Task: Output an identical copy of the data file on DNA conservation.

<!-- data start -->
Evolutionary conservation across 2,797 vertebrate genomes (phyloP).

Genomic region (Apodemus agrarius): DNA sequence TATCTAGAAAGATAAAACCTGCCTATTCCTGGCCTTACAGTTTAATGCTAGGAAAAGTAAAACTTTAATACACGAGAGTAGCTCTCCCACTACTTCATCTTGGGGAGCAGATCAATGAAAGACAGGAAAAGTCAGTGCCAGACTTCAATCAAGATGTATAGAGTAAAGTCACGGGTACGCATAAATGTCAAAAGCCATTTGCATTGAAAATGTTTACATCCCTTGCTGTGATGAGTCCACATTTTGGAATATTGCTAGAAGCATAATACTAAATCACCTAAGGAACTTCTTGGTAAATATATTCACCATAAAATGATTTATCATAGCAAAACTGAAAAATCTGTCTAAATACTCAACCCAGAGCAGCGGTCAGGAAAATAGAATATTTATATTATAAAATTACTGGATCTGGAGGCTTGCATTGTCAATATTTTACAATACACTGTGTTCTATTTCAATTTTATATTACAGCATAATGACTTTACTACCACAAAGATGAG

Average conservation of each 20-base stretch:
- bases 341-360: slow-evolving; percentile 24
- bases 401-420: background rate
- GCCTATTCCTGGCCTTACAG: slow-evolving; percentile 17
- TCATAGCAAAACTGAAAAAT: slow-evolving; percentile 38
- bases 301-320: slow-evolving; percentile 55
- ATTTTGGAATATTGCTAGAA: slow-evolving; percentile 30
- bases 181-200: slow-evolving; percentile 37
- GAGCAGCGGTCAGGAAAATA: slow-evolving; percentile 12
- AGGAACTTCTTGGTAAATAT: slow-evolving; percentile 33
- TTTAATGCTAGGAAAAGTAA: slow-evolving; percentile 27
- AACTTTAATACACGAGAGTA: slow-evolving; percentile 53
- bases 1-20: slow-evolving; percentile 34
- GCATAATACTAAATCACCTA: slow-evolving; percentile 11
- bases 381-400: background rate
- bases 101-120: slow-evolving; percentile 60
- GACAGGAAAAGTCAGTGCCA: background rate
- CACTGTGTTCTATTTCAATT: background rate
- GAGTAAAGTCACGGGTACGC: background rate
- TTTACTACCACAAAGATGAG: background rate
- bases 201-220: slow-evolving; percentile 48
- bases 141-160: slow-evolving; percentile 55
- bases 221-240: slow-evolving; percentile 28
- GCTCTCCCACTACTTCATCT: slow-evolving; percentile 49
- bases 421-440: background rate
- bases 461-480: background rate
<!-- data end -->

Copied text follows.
Evolutionary conservation across 2,797 vertebrate genomes (phyloP).

Genomic region (Apodemus agrarius): DNA sequence TATCTAGAAAGATAAAACCTGCCTATTCCTGGCCTTACAGTTTAATGCTAGGAAAAGTAAAACTTTAATACACGAGAGTAGCTCTCCCACTACTTCATCTTGGGGAGCAGATCAATGAAAGACAGGAAAAGTCAGTGCCAGACTTCAATCAAGATGTATAGAGTAAAGTCACGGGTACGCATAAATGTCAAAAGCCATTTGCATTGAAAATGTTTACATCCCTTGCTGTGATGAGTCCACATTTTGGAATATTGCTAGAAGCATAATACTAAATCACCTAAGGAACTTCTTGGTAAATATATTCACCATAAAATGATTTATCATAGCAAAACTGAAAAATCTGTCTAAATACTCAACCCAGAGCAGCGGTCAGGAAAATAGAATATTTATATTATAAAATTACTGGATCTGGAGGCTTGCATTGTCAATATTTTACAATACACTGTGTTCTATTTCAATTTTATATTACAGCATAATGACTTTACTACCACAAAGATGAG

Average conservation of each 20-base stretch:
- bases 341-360: slow-evolving; percentile 24
- bases 401-420: background rate
- GCCTATTCCTGGCCTTACAG: slow-evolving; percentile 17
- TCATAGCAAAACTGAAAAAT: slow-evolving; percentile 38
- bases 301-320: slow-evolving; percentile 55
- ATTTTGGAATATTGCTAGAA: slow-evolving; percentile 30
- bases 181-200: slow-evolving; percentile 37
- GAGCAGCGGTCAGGAAAATA: slow-evolving; percentile 12
- AGGAACTTCTTGGTAAATAT: slow-evolving; percentile 33
- TTTAATGCTAGGAAAAGTAA: slow-evolving; percentile 27
- AACTTTAATACACGAGAGTA: slow-evolving; percentile 53
- bases 1-20: slow-evolving; percentile 34
- GCATAATACTAAATCACCTA: slow-evolving; percentile 11
- bases 381-400: background rate
- bases 101-120: slow-evolving; percentile 60
- GACAGGAAAAGTCAGTGCCA: background rate
- CACTGTGTTCTATTTCAATT: background rate
- GAGTAAAGTCACGGGTACGC: background rate
- TTTACTACCACAAAGATGAG: background rate
- bases 201-220: slow-evolving; percentile 48
- bases 141-160: slow-evolving; percentile 55
- bases 221-240: slow-evolving; percentile 28
- GCTCTCCCACTACTTCATCT: slow-evolving; percentile 49
- bases 421-440: background rate
- bases 461-480: background rate